The reason to go to campus on Saturday was Mathematics and Design workshop, organized by Susan Ashdown and Van Dyk Lewis and led by Bill Thurston.
First we had a little glimpse "behind the scenes" of Paris fashion where geometry was taken on catwalk. We had a chance to see some pictures from the show and the reception in Dai Fujiwara's studio. Bill Thurston was wearing the famous jacket designed for him by Fujiwara. The jacket was noted by all journalists when they reported about the Paris fashion show. Susan Ashdown pointed out an interesting detail about orange peels - Bill Thurston often in his classes uses orange peels or cuts the edge of a leaf in order to better explain a concept of surface curvature for those who learn about it for the first time.
"Mathematics is all around us, and we are using some mathematically complicated things not noticing it. When we are putting on T-shirt, we are not thinking how difficult it could be to describe this action mathematically, we just take it for granted. Mathematics is to stimulate your imagination. Unfortunately it is missing in most of math classes." Susan Ashdown sadly intercepted: "Sometimes it is missing from design classes too."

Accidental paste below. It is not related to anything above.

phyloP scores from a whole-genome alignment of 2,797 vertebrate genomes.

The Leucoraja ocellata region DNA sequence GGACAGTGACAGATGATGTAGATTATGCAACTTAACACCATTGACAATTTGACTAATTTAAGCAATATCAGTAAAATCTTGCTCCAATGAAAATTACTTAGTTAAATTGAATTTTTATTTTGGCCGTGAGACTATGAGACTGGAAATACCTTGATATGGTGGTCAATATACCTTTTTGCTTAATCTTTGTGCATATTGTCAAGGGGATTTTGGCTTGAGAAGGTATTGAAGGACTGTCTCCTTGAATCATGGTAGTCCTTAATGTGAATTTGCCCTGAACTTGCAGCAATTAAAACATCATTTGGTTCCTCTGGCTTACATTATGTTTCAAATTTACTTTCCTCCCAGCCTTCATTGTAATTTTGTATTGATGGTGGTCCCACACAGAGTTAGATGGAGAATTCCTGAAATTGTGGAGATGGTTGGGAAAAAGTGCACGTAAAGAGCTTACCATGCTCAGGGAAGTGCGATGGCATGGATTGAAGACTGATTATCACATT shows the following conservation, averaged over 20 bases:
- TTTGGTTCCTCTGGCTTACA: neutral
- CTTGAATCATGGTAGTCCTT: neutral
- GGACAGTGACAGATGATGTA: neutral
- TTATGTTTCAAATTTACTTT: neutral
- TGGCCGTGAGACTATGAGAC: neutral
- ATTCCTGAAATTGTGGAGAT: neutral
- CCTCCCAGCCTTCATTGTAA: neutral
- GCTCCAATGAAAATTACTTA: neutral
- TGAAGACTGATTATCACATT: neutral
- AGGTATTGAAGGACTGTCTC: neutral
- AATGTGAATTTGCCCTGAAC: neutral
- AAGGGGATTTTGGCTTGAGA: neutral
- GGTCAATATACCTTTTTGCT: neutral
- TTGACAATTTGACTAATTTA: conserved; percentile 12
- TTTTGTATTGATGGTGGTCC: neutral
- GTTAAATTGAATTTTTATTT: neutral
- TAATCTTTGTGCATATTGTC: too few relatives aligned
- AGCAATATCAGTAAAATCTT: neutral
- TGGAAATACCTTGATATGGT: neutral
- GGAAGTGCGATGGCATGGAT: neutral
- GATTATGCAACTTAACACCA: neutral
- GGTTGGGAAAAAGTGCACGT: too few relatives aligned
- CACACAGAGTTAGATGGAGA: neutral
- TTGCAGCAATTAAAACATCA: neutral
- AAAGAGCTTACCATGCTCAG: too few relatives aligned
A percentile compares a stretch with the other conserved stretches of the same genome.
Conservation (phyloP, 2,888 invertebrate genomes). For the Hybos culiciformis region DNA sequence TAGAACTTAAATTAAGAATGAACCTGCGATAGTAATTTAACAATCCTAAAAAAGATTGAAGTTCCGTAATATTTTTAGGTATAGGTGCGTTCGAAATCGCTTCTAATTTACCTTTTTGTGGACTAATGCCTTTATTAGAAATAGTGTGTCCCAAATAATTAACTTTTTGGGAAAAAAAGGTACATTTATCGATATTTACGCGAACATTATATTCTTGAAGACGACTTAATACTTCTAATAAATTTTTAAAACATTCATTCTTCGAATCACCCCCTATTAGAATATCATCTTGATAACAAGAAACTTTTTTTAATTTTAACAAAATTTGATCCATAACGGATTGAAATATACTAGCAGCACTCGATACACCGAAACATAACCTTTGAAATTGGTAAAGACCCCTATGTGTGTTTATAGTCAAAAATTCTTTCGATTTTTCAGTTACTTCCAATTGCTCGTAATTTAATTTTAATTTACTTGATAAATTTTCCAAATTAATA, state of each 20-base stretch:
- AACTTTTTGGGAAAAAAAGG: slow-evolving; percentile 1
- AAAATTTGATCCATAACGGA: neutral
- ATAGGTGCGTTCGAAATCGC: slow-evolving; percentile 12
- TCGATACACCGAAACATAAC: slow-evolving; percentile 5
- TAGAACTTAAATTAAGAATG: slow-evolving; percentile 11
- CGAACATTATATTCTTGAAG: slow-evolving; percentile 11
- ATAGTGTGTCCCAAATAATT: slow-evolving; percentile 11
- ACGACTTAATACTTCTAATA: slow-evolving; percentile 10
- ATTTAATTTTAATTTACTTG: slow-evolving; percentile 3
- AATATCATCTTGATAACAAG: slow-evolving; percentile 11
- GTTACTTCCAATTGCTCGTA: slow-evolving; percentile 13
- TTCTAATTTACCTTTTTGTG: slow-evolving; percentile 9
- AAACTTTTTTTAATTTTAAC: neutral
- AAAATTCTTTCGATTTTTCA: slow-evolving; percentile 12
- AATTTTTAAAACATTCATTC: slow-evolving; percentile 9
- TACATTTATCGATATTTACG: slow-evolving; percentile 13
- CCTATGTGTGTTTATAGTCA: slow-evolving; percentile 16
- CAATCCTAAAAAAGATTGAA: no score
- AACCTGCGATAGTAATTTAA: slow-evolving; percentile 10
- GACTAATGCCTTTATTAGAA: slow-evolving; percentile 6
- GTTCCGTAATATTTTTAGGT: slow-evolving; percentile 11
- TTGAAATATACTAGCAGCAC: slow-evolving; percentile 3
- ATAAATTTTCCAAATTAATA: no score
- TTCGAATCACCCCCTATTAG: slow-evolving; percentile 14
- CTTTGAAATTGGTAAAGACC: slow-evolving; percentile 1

Bill Thurston passed out templates to cut and explained how to assemble tools to measure curvature. He said that he was excited finding connections between design ideas and mathematics, and finding that concepts are not really so far apart as people might think:
"I had a lot of fun thinking about these designs and playing with different forms." I have to admit that we all had fun too in this workshop and hopefully students will come up with some new unexpected design ideas.
Then it was time for hands-on part - each group had to figure out how to fit geometric forms (which were made movable) on a body. This was really figuring out about different curvatures - where it is flat, where positive, where negative, how to measure it.